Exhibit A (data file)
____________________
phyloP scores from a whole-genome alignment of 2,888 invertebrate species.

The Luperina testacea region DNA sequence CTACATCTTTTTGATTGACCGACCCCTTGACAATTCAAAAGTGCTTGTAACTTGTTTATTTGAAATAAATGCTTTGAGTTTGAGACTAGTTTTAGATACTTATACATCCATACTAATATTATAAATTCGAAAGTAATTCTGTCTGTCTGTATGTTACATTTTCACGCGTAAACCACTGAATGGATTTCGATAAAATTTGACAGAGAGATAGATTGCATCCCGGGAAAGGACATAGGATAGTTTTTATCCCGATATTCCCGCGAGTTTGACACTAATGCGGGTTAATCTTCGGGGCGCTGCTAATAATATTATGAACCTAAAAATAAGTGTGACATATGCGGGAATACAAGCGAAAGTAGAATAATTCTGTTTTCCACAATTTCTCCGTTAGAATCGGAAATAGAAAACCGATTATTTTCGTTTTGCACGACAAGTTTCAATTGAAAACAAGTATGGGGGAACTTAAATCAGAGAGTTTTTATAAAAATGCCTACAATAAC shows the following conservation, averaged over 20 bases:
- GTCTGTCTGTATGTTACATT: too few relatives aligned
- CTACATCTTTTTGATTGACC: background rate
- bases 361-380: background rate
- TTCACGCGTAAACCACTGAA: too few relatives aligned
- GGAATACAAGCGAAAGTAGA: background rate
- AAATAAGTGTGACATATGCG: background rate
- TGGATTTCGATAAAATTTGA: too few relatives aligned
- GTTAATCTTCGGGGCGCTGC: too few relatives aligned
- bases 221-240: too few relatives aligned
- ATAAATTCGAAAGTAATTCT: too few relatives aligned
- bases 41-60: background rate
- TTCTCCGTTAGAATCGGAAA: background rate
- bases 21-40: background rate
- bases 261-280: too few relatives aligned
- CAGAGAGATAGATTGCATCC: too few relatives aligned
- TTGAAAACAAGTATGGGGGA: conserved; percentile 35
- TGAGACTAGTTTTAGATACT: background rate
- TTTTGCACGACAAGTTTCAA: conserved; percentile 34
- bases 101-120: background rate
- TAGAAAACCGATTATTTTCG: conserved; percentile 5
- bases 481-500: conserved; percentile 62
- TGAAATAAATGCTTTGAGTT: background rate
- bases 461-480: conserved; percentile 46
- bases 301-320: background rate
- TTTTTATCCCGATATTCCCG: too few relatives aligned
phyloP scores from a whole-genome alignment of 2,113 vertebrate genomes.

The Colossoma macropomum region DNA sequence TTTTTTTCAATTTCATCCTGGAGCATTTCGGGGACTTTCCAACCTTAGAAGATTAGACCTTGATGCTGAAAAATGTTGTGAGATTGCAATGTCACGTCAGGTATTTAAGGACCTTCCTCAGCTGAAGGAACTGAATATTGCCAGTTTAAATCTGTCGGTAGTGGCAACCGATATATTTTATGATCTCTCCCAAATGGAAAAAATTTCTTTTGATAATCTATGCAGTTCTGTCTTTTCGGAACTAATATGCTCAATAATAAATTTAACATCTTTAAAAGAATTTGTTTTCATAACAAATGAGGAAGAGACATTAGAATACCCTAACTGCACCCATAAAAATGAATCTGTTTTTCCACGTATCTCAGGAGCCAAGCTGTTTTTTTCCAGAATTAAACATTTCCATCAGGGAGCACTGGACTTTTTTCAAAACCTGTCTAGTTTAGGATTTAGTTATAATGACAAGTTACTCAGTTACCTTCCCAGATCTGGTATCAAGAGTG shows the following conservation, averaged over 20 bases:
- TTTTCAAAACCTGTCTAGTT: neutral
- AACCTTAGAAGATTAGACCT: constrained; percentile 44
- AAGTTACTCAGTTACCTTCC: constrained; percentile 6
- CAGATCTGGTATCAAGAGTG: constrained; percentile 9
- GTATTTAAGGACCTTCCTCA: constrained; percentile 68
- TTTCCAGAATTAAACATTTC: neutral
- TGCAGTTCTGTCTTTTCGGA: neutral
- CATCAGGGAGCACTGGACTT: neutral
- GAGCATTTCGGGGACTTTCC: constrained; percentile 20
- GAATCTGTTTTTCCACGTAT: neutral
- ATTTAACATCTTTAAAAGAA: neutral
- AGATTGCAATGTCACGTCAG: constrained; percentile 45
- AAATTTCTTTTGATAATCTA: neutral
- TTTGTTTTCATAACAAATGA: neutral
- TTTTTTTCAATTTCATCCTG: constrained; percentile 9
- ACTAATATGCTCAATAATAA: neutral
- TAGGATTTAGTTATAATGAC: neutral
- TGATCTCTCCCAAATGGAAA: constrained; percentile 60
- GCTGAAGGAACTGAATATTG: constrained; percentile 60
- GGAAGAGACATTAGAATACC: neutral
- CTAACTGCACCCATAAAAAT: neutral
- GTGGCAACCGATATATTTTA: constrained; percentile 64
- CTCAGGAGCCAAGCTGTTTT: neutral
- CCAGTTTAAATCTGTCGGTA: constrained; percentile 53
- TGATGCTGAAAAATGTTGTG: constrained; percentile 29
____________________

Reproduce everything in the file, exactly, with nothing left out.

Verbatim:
phyloP scores from a whole-genome alignment of 2,888 invertebrate species.

The Luperina testacea region DNA sequence CTACATCTTTTTGATTGACCGACCCCTTGACAATTCAAAAGTGCTTGTAACTTGTTTATTTGAAATAAATGCTTTGAGTTTGAGACTAGTTTTAGATACTTATACATCCATACTAATATTATAAATTCGAAAGTAATTCTGTCTGTCTGTATGTTACATTTTCACGCGTAAACCACTGAATGGATTTCGATAAAATTTGACAGAGAGATAGATTGCATCCCGGGAAAGGACATAGGATAGTTTTTATCCCGATATTCCCGCGAGTTTGACACTAATGCGGGTTAATCTTCGGGGCGCTGCTAATAATATTATGAACCTAAAAATAAGTGTGACATATGCGGGAATACAAGCGAAAGTAGAATAATTCTGTTTTCCACAATTTCTCCGTTAGAATCGGAAATAGAAAACCGATTATTTTCGTTTTGCACGACAAGTTTCAATTGAAAACAAGTATGGGGGAACTTAAATCAGAGAGTTTTTATAAAAATGCCTACAATAAC shows the following conservation, averaged over 20 bases:
- GTCTGTCTGTATGTTACATT: too few relatives aligned
- CTACATCTTTTTGATTGACC: background rate
- bases 361-380: background rate
- TTCACGCGTAAACCACTGAA: too few relatives aligned
- GGAATACAAGCGAAAGTAGA: background rate
- AAATAAGTGTGACATATGCG: background rate
- TGGATTTCGATAAAATTTGA: too few relatives aligned
- GTTAATCTTCGGGGCGCTGC: too few relatives aligned
- bases 221-240: too few relatives aligned
- ATAAATTCGAAAGTAATTCT: too few relatives aligned
- bases 41-60: background rate
- TTCTCCGTTAGAATCGGAAA: background rate
- bases 21-40: background rate
- bases 261-280: too few relatives aligned
- CAGAGAGATAGATTGCATCC: too few relatives aligned
- TTGAAAACAAGTATGGGGGA: conserved; percentile 35
- TGAGACTAGTTTTAGATACT: background rate
- TTTTGCACGACAAGTTTCAA: conserved; percentile 34
- bases 101-120: background rate
- TAGAAAACCGATTATTTTCG: conserved; percentile 5
- bases 481-500: conserved; percentile 62
- TGAAATAAATGCTTTGAGTT: background rate
- bases 461-480: conserved; percentile 46
- bases 301-320: background rate
- TTTTTATCCCGATATTCCCG: too few relatives aligned
phyloP scores from a whole-genome alignment of 2,113 vertebrate genomes.

The Colossoma macropomum region DNA sequence TTTTTTTCAATTTCATCCTGGAGCATTTCGGGGACTTTCCAACCTTAGAAGATTAGACCTTGATGCTGAAAAATGTTGTGAGATTGCAATGTCACGTCAGGTATTTAAGGACCTTCCTCAGCTGAAGGAACTGAATATTGCCAGTTTAAATCTGTCGGTAGTGGCAACCGATATATTTTATGATCTCTCCCAAATGGAAAAAATTTCTTTTGATAATCTATGCAGTTCTGTCTTTTCGGAACTAATATGCTCAATAATAAATTTAACATCTTTAAAAGAATTTGTTTTCATAACAAATGAGGAAGAGACATTAGAATACCCTAACTGCACCCATAAAAATGAATCTGTTTTTCCACGTATCTCAGGAGCCAAGCTGTTTTTTTCCAGAATTAAACATTTCCATCAGGGAGCACTGGACTTTTTTCAAAACCTGTCTAGTTTAGGATTTAGTTATAATGACAAGTTACTCAGTTACCTTCCCAGATCTGGTATCAAGAGTG shows the following conservation, averaged over 20 bases:
- TTTTCAAAACCTGTCTAGTT: neutral
- AACCTTAGAAGATTAGACCT: constrained; percentile 44
- AAGTTACTCAGTTACCTTCC: constrained; percentile 6
- CAGATCTGGTATCAAGAGTG: constrained; percentile 9
- GTATTTAAGGACCTTCCTCA: constrained; percentile 68
- TTTCCAGAATTAAACATTTC: neutral
- TGCAGTTCTGTCTTTTCGGA: neutral
- CATCAGGGAGCACTGGACTT: neutral
- GAGCATTTCGGGGACTTTCC: constrained; percentile 20
- GAATCTGTTTTTCCACGTAT: neutral
- ATTTAACATCTTTAAAAGAA: neutral
- AGATTGCAATGTCACGTCAG: constrained; percentile 45
- AAATTTCTTTTGATAATCTA: neutral
- TTTGTTTTCATAACAAATGA: neutral
- TTTTTTTCAATTTCATCCTG: constrained; percentile 9
- ACTAATATGCTCAATAATAA: neutral
- TAGGATTTAGTTATAATGAC: neutral
- TGATCTCTCCCAAATGGAAA: constrained; percentile 60
- GCTGAAGGAACTGAATATTG: constrained; percentile 60
- GGAAGAGACATTAGAATACC: neutral
- CTAACTGCACCCATAAAAAT: neutral
- GTGGCAACCGATATATTTTA: constrained; percentile 64
- CTCAGGAGCCAAGCTGTTTT: neutral
- CCAGTTTAAATCTGTCGGTA: constrained; percentile 53
- TGATGCTGAAAAATGTTGTG: constrained; percentile 29